On Route 66: Disney and Pixar’s Cars 15 Years Later
In the summer of 2006, Disney would distribute Pixar’s seventh animated film, Cars.
This movie would tell a simple story of a hot rod racecar that would get lost on his destination, but learn an important lesson on the way. But the story behind the story is also an incredible journey.
One of the things that has been noted about most Pixar films is that they are personal to the person directing the film. In this case, it all starts with none other than Pixar co-founder, John Lasseter.
When Pixar was planning their first three full-length films, one of the ideas they had was about a world where cars are characters. But the first idea was completely different from what it would eventually become.
The early version was about an electric yellow car that felt out of place in the world that uses fossil fuel. Unfortunately, this would be shelved after production on Toy Story 2 started. But a Pixar, ideas don’t die completely.
The Real Journey
After, directing the studio’s first three movies, Toy Story, A Bug’s Life, and Toy Story 2, and after winning recognition for those films, John Lasseter would soon find new inspiration for his next big idea.
He soon realized that he wasn’t spending enough time with his wife and five sons because he was too busy making history. So, he took his family on a special summer trip.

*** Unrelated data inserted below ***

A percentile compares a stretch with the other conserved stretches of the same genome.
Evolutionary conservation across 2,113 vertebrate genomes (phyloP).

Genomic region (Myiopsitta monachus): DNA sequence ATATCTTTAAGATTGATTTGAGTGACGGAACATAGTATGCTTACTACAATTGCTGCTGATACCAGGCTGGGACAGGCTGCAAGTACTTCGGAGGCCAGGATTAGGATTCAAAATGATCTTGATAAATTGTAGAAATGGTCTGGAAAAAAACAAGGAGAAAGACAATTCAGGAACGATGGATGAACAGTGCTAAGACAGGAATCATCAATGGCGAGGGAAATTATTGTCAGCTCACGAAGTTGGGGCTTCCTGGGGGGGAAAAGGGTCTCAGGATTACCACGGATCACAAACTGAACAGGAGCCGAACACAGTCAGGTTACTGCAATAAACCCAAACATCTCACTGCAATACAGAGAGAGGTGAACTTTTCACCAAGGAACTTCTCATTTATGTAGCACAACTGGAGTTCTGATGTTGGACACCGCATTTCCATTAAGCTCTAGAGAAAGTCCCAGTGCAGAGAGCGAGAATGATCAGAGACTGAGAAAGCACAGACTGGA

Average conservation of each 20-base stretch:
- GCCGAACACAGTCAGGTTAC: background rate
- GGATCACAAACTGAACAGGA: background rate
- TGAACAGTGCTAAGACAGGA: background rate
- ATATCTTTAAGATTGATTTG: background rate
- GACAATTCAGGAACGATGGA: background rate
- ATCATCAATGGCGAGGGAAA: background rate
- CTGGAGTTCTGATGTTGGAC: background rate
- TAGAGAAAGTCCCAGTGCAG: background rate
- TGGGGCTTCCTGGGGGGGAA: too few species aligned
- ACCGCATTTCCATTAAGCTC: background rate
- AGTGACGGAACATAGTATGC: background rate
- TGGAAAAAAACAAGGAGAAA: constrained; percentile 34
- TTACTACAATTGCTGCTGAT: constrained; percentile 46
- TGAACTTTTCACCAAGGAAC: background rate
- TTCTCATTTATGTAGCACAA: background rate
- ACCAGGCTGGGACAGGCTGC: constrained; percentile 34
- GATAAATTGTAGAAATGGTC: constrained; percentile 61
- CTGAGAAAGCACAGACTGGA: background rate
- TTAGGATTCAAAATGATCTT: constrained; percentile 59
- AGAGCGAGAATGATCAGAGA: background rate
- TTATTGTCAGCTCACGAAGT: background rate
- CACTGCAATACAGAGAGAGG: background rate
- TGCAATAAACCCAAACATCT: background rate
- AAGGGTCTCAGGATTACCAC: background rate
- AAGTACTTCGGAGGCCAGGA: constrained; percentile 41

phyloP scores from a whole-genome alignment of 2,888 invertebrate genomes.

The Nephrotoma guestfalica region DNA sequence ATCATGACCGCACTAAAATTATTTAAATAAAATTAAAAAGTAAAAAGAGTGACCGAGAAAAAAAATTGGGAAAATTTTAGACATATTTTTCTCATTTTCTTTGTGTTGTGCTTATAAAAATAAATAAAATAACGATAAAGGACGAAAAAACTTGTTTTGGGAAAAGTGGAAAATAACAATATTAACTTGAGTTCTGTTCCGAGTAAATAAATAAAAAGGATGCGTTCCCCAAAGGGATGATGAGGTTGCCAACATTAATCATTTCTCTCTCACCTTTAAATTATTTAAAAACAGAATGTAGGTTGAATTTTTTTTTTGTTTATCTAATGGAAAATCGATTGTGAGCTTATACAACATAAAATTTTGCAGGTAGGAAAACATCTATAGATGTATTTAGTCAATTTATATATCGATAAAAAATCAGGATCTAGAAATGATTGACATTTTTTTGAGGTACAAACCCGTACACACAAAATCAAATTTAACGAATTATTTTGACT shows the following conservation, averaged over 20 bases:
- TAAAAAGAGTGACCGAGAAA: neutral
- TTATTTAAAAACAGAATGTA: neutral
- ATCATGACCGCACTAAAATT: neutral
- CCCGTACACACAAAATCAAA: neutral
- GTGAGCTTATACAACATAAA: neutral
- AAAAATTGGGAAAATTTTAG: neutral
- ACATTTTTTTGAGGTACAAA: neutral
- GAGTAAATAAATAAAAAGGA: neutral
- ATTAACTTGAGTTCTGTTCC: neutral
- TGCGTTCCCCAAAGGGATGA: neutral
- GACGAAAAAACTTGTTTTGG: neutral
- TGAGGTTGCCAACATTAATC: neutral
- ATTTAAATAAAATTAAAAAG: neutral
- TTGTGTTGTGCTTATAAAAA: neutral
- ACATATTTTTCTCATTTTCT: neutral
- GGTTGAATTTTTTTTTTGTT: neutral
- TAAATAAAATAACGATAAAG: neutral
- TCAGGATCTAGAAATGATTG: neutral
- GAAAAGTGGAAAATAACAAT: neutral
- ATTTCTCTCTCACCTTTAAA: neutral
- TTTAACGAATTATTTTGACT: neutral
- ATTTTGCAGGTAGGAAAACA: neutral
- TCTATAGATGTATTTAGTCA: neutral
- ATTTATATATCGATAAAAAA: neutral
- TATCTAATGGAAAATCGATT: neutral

What this did was bring the family closer than they were before. But what this did for John, was teach him an important life lesson. In life, the destination is not what’s important, it’s the journey and what it can reward a person.
The more John thought about it, the more he realized he had to make a movie that taught that lesson. And he would have the perfect dynamic.
John knew that the central character has to be a racecar. In his head, all a racecar cares about is living life in the fast lane and winning. But the character, Lightning McQueen, has to learn to slow down and enjoy life, especially the simple things.
Creating the Designs
When it came to designing the characters, the creative team wanted to put appeal but still be accurate to the world of cars themselves. For that, they went to J. May of Ford Motor Company to study cars.
While it was decided early on to put the eyes on the front window instead of the head lights, the artists wanted to add different kinds of movement to the cars based on their age. For example, the newer cars have a more lighter movement while the older ones have a looser movement.
Cars was released on June 9th, 2006 to positive reviews and would become the second most successful animated film of the year.
At the award season, the film would make history. Cars would become the first film to win the Golden Globe for Best Animated Film the year it was introduced.
The film would also win Pixar’s fifth Annie Award for Best Animated Film.
It would also be the basis for a successful franchise that would include merchandise and even a land at Disney California Adventure that opened in 2012.
And thus the story of Lightning McQueen and the community he began to care for won’t grow stale after 15 years.